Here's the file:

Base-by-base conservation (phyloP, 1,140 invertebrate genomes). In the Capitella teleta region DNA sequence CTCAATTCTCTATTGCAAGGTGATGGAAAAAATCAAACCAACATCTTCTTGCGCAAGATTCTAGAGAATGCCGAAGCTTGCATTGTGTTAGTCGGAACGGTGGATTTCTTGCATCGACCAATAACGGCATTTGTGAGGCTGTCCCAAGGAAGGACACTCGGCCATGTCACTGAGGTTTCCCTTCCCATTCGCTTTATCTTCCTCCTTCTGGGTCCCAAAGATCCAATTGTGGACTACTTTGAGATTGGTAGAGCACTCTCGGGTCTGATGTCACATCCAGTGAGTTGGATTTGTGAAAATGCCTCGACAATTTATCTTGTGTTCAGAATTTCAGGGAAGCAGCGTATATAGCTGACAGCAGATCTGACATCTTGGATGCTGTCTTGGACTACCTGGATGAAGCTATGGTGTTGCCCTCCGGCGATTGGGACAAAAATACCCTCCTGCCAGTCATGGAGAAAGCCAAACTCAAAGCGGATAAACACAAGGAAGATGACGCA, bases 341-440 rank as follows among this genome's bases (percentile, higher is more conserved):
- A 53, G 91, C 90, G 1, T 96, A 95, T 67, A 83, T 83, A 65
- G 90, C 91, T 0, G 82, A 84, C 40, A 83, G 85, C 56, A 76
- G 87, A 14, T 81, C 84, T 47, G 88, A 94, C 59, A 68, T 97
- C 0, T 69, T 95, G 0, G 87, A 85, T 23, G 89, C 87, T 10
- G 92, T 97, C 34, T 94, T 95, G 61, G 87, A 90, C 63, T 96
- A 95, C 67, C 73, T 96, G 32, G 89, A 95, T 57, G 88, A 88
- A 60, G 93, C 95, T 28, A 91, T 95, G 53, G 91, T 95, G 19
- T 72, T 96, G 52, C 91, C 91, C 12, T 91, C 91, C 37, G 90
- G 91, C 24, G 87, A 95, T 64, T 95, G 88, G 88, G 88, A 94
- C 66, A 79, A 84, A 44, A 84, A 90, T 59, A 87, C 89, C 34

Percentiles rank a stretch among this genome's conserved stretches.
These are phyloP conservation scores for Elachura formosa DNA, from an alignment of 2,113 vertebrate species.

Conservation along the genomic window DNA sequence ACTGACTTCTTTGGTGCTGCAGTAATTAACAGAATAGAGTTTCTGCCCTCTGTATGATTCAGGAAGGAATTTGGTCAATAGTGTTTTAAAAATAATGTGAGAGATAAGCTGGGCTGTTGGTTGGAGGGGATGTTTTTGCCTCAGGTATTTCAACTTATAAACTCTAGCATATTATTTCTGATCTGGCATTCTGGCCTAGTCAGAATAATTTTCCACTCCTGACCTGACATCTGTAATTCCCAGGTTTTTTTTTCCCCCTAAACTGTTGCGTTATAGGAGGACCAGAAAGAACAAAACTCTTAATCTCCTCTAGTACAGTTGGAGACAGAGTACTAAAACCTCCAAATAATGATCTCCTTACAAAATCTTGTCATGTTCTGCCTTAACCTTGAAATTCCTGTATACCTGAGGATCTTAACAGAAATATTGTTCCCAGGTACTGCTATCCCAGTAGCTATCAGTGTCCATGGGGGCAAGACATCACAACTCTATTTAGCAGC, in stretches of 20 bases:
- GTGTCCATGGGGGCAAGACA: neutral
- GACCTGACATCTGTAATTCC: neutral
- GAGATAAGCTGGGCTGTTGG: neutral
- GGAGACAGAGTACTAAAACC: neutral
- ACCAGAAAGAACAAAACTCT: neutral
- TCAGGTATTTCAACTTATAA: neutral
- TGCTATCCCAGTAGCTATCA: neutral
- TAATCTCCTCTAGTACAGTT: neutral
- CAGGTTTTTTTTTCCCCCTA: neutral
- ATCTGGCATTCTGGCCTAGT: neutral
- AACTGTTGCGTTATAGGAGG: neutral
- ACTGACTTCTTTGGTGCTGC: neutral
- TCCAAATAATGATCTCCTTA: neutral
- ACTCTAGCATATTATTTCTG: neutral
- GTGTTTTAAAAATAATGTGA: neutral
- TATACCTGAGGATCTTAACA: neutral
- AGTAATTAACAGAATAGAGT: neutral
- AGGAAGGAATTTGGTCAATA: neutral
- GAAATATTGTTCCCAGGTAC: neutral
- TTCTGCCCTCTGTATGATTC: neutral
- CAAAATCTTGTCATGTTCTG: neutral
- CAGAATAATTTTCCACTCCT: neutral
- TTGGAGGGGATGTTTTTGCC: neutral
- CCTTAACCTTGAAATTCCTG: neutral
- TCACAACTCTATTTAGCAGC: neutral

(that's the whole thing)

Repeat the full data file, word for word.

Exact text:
Base-by-base conservation (phyloP, 1,140 invertebrate genomes). In the Capitella teleta region DNA sequence CTCAATTCTCTATTGCAAGGTGATGGAAAAAATCAAACCAACATCTTCTTGCGCAAGATTCTAGAGAATGCCGAAGCTTGCATTGTGTTAGTCGGAACGGTGGATTTCTTGCATCGACCAATAACGGCATTTGTGAGGCTGTCCCAAGGAAGGACACTCGGCCATGTCACTGAGGTTTCCCTTCCCATTCGCTTTATCTTCCTCCTTCTGGGTCCCAAAGATCCAATTGTGGACTACTTTGAGATTGGTAGAGCACTCTCGGGTCTGATGTCACATCCAGTGAGTTGGATTTGTGAAAATGCCTCGACAATTTATCTTGTGTTCAGAATTTCAGGGAAGCAGCGTATATAGCTGACAGCAGATCTGACATCTTGGATGCTGTCTTGGACTACCTGGATGAAGCTATGGTGTTGCCCTCCGGCGATTGGGACAAAAATACCCTCCTGCCAGTCATGGAGAAAGCCAAACTCAAAGCGGATAAACACAAGGAAGATGACGCA, bases 341-440 rank as follows among this genome's bases (percentile, higher is more conserved):
- A 53, G 91, C 90, G 1, T 96, A 95, T 67, A 83, T 83, A 65
- G 90, C 91, T 0, G 82, A 84, C 40, A 83, G 85, C 56, A 76
- G 87, A 14, T 81, C 84, T 47, G 88, A 94, C 59, A 68, T 97
- C 0, T 69, T 95, G 0, G 87, A 85, T 23, G 89, C 87, T 10
- G 92, T 97, C 34, T 94, T 95, G 61, G 87, A 90, C 63, T 96
- A 95, C 67, C 73, T 96, G 32, G 89, A 95, T 57, G 88, A 88
- A 60, G 93, C 95, T 28, A 91, T 95, G 53, G 91, T 95, G 19
- T 72, T 96, G 52, C 91, C 91, C 12, T 91, C 91, C 37, G 90
- G 91, C 24, G 87, A 95, T 64, T 95, G 88, G 88, G 88, A 94
- C 66, A 79, A 84, A 44, A 84, A 90, T 59, A 87, C 89, C 34

Percentiles rank a stretch among this genome's conserved stretches.
These are phyloP conservation scores for Elachura formosa DNA, from an alignment of 2,113 vertebrate species.

Conservation along the genomic window DNA sequence ACTGACTTCTTTGGTGCTGCAGTAATTAACAGAATAGAGTTTCTGCCCTCTGTATGATTCAGGAAGGAATTTGGTCAATAGTGTTTTAAAAATAATGTGAGAGATAAGCTGGGCTGTTGGTTGGAGGGGATGTTTTTGCCTCAGGTATTTCAACTTATAAACTCTAGCATATTATTTCTGATCTGGCATTCTGGCCTAGTCAGAATAATTTTCCACTCCTGACCTGACATCTGTAATTCCCAGGTTTTTTTTTCCCCCTAAACTGTTGCGTTATAGGAGGACCAGAAAGAACAAAACTCTTAATCTCCTCTAGTACAGTTGGAGACAGAGTACTAAAACCTCCAAATAATGATCTCCTTACAAAATCTTGTCATGTTCTGCCTTAACCTTGAAATTCCTGTATACCTGAGGATCTTAACAGAAATATTGTTCCCAGGTACTGCTATCCCAGTAGCTATCAGTGTCCATGGGGGCAAGACATCACAACTCTATTTAGCAGC, in stretches of 20 bases:
- GTGTCCATGGGGGCAAGACA: neutral
- GACCTGACATCTGTAATTCC: neutral
- GAGATAAGCTGGGCTGTTGG: neutral
- GGAGACAGAGTACTAAAACC: neutral
- ACCAGAAAGAACAAAACTCT: neutral
- TCAGGTATTTCAACTTATAA: neutral
- TGCTATCCCAGTAGCTATCA: neutral
- TAATCTCCTCTAGTACAGTT: neutral
- CAGGTTTTTTTTTCCCCCTA: neutral
- ATCTGGCATTCTGGCCTAGT: neutral
- AACTGTTGCGTTATAGGAGG: neutral
- ACTGACTTCTTTGGTGCTGC: neutral
- TCCAAATAATGATCTCCTTA: neutral
- ACTCTAGCATATTATTTCTG: neutral
- GTGTTTTAAAAATAATGTGA: neutral
- TATACCTGAGGATCTTAACA: neutral
- AGTAATTAACAGAATAGAGT: neutral
- AGGAAGGAATTTGGTCAATA: neutral
- GAAATATTGTTCCCAGGTAC: neutral
- TTCTGCCCTCTGTATGATTC: neutral
- CAAAATCTTGTCATGTTCTG: neutral
- CAGAATAATTTTCCACTCCT: neutral
- TTGGAGGGGATGTTTTTGCC: neutral
- CCTTAACCTTGAAATTCCTG: neutral
- TCACAACTCTATTTAGCAGC: neutral